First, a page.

Know the bushfire’s behaviour, manage the bushfire, protect the house, protect the nation.

Back to Basics

Back to basics approach to bushfire behaviour in Australian vegetation

Red Eagle has produced a series of papers about aspects of severe bushfire behaviour in Australian vegetation. Hopefully, the Papers are easy to read and assimilate. The aim is to show you that even a Black Saturday inferno is explainable and can be prevented when you know the causes and pre-requisites of flame and spotting behaviour.

The first paper is a manual of bushfire behaviour mechanisms. Before you can discuss bushfire behaviour meaningfully, you should be able to describe its spread mechanism and its flame height mechanism. This paper should help.

1             MANUAL of Bushfire Behaviour MECHANISMS in Australian Vegetation

2              Spot fire direction and spread in severe bushfire attack in Australian vegetation on Black Saturday   We need to understand that the East Kilmore fires were thousands of leap frogging spot fires running independently with the wind

3              Flame spread and flame height in eucalypt forests and grassland in severe bushfire attack on Black Saturday    We need to understand how broken terrain prevents development of head fires, but launches ember attacks from ridgetops that generate leap frogging spot fires downwind. When we know the mechanisms, we can plan mitigations and defence.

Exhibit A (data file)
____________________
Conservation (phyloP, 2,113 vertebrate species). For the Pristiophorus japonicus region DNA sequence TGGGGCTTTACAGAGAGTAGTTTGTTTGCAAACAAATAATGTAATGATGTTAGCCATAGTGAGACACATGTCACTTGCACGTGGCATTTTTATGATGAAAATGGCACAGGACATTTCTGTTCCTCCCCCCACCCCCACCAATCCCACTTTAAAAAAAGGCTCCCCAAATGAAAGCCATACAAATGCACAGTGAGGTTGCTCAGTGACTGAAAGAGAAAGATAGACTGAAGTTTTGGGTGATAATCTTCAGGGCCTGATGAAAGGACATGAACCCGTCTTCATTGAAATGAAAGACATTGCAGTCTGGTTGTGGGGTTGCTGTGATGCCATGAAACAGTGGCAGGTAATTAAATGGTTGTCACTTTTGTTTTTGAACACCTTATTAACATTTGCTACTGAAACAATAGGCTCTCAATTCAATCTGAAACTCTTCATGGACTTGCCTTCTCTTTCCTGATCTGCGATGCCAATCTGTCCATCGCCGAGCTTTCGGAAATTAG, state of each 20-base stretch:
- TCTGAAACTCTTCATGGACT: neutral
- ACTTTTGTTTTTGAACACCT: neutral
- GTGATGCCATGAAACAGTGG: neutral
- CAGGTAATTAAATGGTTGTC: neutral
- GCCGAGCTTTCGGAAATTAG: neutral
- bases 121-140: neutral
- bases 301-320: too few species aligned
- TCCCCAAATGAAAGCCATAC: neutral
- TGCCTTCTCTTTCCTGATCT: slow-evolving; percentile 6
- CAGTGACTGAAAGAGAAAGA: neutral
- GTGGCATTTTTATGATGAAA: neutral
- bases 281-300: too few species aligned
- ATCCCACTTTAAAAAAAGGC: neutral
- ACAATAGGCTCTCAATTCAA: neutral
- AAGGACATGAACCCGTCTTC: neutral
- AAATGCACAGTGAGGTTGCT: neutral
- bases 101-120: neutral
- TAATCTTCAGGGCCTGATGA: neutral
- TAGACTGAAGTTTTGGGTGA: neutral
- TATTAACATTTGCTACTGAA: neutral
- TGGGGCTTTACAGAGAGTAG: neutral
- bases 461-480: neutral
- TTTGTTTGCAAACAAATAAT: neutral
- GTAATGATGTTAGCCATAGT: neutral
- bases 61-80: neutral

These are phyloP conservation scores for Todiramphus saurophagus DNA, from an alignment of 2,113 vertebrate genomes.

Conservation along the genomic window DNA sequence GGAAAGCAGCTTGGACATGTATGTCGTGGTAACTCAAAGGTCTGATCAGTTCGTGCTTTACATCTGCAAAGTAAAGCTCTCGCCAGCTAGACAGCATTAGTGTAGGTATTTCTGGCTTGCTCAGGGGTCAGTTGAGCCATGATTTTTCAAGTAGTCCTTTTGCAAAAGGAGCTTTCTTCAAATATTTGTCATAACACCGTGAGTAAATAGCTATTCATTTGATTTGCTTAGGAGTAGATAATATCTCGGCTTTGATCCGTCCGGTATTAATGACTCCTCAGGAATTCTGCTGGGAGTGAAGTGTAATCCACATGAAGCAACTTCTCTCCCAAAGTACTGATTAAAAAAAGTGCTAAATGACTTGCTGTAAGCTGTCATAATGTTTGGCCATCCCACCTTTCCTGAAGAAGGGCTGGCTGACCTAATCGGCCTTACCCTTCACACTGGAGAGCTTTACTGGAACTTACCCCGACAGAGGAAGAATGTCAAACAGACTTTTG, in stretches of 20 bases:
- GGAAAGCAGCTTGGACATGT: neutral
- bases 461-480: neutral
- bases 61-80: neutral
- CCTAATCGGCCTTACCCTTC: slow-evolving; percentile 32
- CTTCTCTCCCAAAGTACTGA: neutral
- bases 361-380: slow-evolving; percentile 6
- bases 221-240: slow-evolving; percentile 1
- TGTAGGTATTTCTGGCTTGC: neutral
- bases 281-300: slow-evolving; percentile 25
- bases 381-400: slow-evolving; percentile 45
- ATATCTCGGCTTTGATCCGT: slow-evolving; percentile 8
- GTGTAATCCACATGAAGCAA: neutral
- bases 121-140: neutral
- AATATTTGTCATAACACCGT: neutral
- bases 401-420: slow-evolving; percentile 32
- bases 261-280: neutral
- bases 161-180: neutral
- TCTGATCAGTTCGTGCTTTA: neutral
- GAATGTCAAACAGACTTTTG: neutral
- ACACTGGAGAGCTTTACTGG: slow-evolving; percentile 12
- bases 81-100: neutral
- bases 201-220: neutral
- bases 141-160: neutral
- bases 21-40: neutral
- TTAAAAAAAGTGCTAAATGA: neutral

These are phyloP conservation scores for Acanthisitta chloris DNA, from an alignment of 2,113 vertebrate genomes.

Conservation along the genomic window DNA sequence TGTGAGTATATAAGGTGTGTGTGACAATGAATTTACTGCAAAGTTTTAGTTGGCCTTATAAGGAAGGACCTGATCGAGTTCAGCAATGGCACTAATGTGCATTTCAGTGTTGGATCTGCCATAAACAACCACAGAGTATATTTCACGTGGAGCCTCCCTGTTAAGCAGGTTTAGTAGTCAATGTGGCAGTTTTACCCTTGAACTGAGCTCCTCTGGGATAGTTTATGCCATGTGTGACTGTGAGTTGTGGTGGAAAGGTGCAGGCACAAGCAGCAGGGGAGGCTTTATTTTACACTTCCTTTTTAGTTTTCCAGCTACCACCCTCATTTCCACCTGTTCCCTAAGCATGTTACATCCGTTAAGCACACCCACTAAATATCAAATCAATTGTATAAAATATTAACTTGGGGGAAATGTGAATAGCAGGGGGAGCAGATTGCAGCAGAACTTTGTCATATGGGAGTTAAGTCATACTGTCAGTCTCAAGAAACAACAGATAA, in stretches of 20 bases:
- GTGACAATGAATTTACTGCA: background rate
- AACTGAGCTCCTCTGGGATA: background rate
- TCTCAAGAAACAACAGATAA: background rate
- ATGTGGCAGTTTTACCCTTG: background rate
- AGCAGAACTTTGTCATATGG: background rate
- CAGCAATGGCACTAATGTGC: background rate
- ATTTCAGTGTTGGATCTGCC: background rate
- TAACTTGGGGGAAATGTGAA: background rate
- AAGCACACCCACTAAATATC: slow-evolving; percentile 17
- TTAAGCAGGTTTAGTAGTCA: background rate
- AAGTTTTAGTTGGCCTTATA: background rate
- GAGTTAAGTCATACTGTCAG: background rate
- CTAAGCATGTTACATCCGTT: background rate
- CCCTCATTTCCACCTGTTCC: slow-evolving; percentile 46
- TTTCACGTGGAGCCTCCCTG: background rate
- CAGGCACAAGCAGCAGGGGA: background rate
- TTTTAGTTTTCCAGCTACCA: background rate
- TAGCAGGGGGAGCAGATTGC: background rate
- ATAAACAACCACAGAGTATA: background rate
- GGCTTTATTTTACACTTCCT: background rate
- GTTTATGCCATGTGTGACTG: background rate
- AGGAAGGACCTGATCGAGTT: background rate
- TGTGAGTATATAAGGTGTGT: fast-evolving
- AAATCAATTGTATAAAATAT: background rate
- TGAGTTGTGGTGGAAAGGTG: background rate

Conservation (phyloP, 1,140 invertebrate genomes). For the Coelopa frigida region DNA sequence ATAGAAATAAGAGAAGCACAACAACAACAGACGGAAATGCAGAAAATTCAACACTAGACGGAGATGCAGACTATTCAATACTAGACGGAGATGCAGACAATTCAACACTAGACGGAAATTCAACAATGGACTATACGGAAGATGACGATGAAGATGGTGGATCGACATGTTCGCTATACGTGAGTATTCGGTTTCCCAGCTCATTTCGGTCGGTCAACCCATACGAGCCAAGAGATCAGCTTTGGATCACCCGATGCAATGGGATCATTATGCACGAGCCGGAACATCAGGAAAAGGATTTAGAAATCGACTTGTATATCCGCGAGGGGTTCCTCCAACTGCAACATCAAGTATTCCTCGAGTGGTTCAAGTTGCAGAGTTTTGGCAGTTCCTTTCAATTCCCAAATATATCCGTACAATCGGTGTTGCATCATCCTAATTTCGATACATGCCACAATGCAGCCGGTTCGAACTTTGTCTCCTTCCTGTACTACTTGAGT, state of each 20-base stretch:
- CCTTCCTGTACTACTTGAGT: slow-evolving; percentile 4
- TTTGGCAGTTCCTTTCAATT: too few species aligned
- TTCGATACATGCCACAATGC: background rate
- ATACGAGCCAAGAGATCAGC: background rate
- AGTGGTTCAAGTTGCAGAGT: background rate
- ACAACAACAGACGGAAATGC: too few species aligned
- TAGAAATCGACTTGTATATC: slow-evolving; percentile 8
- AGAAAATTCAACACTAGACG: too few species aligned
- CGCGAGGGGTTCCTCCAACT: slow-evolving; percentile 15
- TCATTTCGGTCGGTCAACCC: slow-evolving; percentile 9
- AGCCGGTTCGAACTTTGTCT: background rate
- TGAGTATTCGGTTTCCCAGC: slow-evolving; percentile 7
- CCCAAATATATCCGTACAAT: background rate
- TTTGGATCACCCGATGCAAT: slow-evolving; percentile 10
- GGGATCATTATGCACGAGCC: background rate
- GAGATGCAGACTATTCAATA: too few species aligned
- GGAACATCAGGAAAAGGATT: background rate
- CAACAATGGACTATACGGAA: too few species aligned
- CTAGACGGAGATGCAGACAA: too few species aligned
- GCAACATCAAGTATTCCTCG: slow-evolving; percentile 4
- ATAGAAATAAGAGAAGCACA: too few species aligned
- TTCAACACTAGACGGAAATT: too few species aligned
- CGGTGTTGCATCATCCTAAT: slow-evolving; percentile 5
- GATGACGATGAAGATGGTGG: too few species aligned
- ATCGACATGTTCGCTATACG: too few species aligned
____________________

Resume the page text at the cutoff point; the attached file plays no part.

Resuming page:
4              How the East Kilmore Black Saturday fire got away    In the worst-ever bushfire weather, this fire spread barely 6m in the first two hours. Why so slow? Why did the fire fighters not stop it? Read this account from the mouths of the fire fighters. It removes any doubt that the fire agencies’ Plan A protection model, ie, suppression by fire fighters and aircraft, has very limited capability to deal with running bushfires, and makes very clear they have no Plan B, ie, to protect the threatened towns. It is now almost 10 years since Black Saturday, and there is still no Plan B. They still apply their Plan A to “protect” us, the fires still escape and run as unhindered infernos towards unprotected towns and settlements and still wipes them out. We have included Paper 10 below to show people how a Plan B solution can work to save our houses from the inevitable (but unacknowledged by the fire agencies) Plan A failures. 

5              Back to basics approach for bushfire behaviour research – Project Vesta needs reanalysis   Project Vesta collected some excellent findings about fire behaviour in eucalypt forest with shrub understorey, but fails dismally in its analysis. It lumped all the data together, rather than separate them according to correct spread mechanism (see paper 1). As a result, they generated the rate of spread model for a head fire with impossible speeds. Will they listen to constructive criticism? A subsequent paper by the Vesta researchers recommended the McArthur Meter fire behaviour tables be binned. I say NO. If we remove its fuel load algorithm and use his findings for 10 t/ha, the figures for a head fire flame under the forest canopy are use for planning purposes. For spread rate by ember generated fires, a new model is required, as suggested in Paper 8.